Amar Bhat, PhD

Interim Executive Director, Reagan-Udall Foundation, FDA
Dr. Bhat is the Interim Executive Director of the Reagan-Udall Foundation for the FDA, a non-profit organization created by Congress to advance the mission of the Food and Drug Administration. Dr. Bhat joined the Foundation in 2018 as the Director of Business Planning and Programs, with a portfolio focused on developing new activities and strategic planning. Dr. Bhat started his career at the NIH’s Fogarty International Center and later joined the Office of the Secretary of the U.S. Department of Health and Human Services as Director of the Office of Asia and the Pacific. He subsequently left government and served in a variety of executive positions in the biopharmaceutical industry. Dr. Bhat has a Ph.D. from the George Washington University in Public Policy, a Master’s in Public Policy from Duke University, and a Bachelor’s in Chemistry, also from Duke University.

Marc Boutin, JD

Chief Executive Officer, National Health Council

Marc M. Boutin, JD, is the Chief Executive Officer of the National Health Council. He has been a leading voice for greater patient involvement at every stage of the health care continuum, starting with the development of new drugs, to regulatory oversight of health care delivery, to shared decision-making at the point of care.

Under his leadership, the National Health Council has convened a broad range of stakeholders to create and effectively implement pragmatic strategies and public policy that address diverse issues, such as enhancing patient engagement, advancing the development of new treatments, and developing a better health delivery system to meet the needs of people with chronic conditions.

Boutin has a long history of board and committee service. Currently, he serves as a member of the Patient-Centered Outcomes Research Institute (PCORI) Patient Engagement Advisory Panel, FasterCures Benefit-Risk Advisory Council, and the Medical Device Innovation Consortium (MDIC) Patient-Centered Benefit-Risk Steering Committee.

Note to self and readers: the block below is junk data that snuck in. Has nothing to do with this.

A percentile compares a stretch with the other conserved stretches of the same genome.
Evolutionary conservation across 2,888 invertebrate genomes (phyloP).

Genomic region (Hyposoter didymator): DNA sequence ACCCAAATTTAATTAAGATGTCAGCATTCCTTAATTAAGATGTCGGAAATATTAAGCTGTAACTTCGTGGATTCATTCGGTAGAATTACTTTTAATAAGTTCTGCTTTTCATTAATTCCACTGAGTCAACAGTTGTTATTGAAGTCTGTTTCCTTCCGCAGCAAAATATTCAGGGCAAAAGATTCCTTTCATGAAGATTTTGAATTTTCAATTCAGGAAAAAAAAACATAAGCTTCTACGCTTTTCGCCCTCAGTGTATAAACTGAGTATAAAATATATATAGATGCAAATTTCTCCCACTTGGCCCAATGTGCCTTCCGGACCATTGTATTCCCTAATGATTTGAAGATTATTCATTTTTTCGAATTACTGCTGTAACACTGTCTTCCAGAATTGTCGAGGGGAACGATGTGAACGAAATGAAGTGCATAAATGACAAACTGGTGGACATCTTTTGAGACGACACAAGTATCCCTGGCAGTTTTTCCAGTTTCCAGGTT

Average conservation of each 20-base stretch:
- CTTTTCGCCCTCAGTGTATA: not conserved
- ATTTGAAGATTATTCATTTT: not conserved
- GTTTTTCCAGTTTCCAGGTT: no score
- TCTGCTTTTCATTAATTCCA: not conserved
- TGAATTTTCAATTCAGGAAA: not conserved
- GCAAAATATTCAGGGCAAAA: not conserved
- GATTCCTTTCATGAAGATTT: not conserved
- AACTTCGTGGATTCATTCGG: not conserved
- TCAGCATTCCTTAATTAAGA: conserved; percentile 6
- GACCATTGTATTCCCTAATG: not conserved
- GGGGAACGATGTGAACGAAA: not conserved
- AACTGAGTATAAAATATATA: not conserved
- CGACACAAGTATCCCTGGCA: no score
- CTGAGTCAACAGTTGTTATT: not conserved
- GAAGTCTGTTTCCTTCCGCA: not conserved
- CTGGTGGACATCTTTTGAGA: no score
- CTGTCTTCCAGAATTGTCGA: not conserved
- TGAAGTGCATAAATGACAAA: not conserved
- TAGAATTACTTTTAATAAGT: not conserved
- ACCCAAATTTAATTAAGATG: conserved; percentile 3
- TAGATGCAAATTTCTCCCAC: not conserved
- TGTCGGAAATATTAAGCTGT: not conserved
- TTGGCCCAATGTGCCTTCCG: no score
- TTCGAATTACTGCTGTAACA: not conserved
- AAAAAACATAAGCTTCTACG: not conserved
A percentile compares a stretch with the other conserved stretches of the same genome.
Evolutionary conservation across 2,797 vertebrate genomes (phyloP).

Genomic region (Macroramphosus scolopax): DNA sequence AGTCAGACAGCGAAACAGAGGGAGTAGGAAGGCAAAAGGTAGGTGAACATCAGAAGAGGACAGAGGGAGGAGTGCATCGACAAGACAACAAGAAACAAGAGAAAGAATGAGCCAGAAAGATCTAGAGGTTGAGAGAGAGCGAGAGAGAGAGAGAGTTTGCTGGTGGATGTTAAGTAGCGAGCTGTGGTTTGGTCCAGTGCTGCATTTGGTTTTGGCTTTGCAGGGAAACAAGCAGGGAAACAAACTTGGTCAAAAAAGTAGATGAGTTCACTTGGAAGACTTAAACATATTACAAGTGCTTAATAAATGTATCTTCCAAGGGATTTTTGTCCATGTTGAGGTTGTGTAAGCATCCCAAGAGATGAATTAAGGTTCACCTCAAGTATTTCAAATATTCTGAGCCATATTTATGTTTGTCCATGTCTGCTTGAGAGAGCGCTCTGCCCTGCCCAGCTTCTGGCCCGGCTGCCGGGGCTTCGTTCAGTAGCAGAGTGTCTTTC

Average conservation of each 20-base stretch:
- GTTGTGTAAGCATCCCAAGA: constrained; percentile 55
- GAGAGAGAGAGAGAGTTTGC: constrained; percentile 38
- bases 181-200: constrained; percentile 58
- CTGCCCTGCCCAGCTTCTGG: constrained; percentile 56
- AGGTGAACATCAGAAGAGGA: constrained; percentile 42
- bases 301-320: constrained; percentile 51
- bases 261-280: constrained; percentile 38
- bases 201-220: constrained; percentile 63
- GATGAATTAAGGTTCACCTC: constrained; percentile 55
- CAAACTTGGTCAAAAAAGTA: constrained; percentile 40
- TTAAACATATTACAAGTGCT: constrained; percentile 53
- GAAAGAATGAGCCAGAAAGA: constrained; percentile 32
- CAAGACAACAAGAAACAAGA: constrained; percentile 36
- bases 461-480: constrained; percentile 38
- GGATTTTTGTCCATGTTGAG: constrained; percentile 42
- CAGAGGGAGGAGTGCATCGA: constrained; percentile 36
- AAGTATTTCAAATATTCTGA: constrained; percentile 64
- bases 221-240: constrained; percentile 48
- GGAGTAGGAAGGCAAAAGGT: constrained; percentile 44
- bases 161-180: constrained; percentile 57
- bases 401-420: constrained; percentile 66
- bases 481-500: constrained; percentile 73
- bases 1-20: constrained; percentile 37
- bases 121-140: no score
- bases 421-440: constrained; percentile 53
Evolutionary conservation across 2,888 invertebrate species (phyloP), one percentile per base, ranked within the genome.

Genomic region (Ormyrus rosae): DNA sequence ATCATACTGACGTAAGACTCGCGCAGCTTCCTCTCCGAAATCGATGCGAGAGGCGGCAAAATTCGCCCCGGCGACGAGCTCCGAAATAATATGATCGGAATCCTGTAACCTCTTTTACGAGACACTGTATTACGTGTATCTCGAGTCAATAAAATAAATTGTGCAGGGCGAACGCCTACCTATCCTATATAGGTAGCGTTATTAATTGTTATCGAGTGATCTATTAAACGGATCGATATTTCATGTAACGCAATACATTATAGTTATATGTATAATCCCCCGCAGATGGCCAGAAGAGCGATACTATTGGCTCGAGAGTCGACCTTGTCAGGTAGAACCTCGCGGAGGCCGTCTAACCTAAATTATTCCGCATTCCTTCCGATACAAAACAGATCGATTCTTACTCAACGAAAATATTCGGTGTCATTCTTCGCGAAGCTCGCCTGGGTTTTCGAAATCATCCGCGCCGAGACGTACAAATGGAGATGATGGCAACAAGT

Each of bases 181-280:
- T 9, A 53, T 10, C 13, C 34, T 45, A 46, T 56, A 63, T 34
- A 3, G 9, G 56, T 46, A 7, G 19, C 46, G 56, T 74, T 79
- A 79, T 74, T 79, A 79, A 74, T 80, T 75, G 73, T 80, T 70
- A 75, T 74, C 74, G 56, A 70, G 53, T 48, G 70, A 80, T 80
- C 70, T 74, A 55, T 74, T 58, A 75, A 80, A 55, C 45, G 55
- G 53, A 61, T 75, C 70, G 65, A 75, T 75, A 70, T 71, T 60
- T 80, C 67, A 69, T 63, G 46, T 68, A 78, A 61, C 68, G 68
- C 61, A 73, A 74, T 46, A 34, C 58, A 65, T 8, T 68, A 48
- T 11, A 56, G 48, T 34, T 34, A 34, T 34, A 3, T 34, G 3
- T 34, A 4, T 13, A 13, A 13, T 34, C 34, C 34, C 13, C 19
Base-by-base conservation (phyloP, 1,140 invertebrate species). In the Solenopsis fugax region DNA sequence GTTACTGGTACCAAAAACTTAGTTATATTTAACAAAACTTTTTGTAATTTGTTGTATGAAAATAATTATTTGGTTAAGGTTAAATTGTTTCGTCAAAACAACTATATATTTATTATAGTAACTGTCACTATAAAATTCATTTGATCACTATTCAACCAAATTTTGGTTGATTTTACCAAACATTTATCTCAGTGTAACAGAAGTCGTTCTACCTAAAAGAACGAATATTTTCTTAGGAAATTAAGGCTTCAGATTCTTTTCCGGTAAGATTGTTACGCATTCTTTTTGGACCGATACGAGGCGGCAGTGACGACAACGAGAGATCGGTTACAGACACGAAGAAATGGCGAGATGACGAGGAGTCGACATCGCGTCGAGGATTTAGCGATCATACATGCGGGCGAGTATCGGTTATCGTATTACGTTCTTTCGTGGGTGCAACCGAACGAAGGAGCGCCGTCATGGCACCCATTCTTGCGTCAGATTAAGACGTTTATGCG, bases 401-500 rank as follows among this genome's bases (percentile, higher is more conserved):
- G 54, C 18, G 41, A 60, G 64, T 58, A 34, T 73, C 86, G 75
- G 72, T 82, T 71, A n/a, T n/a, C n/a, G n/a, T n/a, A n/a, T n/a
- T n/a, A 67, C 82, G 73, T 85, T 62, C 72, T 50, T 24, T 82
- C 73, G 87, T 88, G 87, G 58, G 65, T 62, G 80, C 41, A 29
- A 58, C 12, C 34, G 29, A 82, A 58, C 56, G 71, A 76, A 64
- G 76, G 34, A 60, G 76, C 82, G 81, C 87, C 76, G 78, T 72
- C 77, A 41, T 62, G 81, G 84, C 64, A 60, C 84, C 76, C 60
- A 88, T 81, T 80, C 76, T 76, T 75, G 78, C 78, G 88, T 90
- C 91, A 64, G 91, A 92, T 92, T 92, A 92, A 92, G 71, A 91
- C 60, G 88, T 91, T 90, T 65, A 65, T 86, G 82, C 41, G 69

Boutin has been actively involved in patient advocacy organization management, health advocacy, and both federal and state policy throughout his career. He is a founding member of the international Patient-Focused Medicine Development consortium and has served on the Governing Board of the International Alliance of Patients’ Organizations as a member and treasurer. He is also a former member of the Partnership to Fight Chronic Disease Board of Directors, the Humana Cares Clinical Advisory Board, the eHealth Initiative Leadership Council, Community Health Charities Board of Directors, Healthcare Systems Research Collaboratory, and the North America Advisory Board to the Drug Information Association.

Suanna Bruinooge, MPH

Director of Research Strategy, CENTRA, American Society of Clinical Oncology (ASCO)
Suanna Bruinooge, MPH, is the Division Director of Research Strategy and Operations in ASCO’s Center for Research and Analytics (CENTRA). CENTRA generates, integrates, analyzes, and shares oncology data to foster innovation in research and patient care and help develop and evaluate ASCO’s policy positions. CENTRA develops and implements ASCO’s research agenda, including the Targeted Agent Profiling and Utilization (TAPUR) clinical trial and projects to advance clinical trial design and methodology. CENTRA also staffs ASCO’s Cancer Research Committee, Research Community Forum, and Workforce Advisory Group. Prior to joining ASCO, Suanna worked for seven and a half years in the U.S. House of Representatives, working for Congresswoman Nancy Johnson (R-CT) and Congressman Vernon Ehlers (R-MI). Ms. Bruinooge earned a Master’s of Public Health in Health Policy at The George Washington University’s Milken Institute School of Public Health in 2015.

Anne Cropp, PharmD

Chief Scientific Officer, Early Access Care, LLC
Anne Cropp, BSc, Pharm.D. BCAP serves as the Chief Scientific Officer for Early Access Care, providing consultative, functional and operational support to biopharmaceutical companies for Expanded Access / Compassionate Use of investigational drugs. Prior to founding Early Access Care, Anne was Vice President at Pfizer Inc. Anne has extensive experience in pharmaceutical and biopharmaceutical drug development. She has built high-performing, diverse leadership teams supporting pipeline products from Phase 1 through NDA/MAA submission. Her expertise spans drugs, biologics and devices. Anne is a globally recognized expert in Expanded Access US and ex-US and led the development and execution of the industry’s first physician-entry request portal for a global pharmaceutical company. As a life long member of the scientific research community, Anne’s passion has always been to bring solutions to advance patient care. Anne began as a pharmacist meeting the needs of hospitalized patients. She certified as a clinical pharmacologist and completed two post-doctoral research fellowships in cardiovascular clinical pharmacology. While at the NHLBI of the NIH she first experienced Expanded Access. Motivated by a desire to help patients, she founded Early Access Care.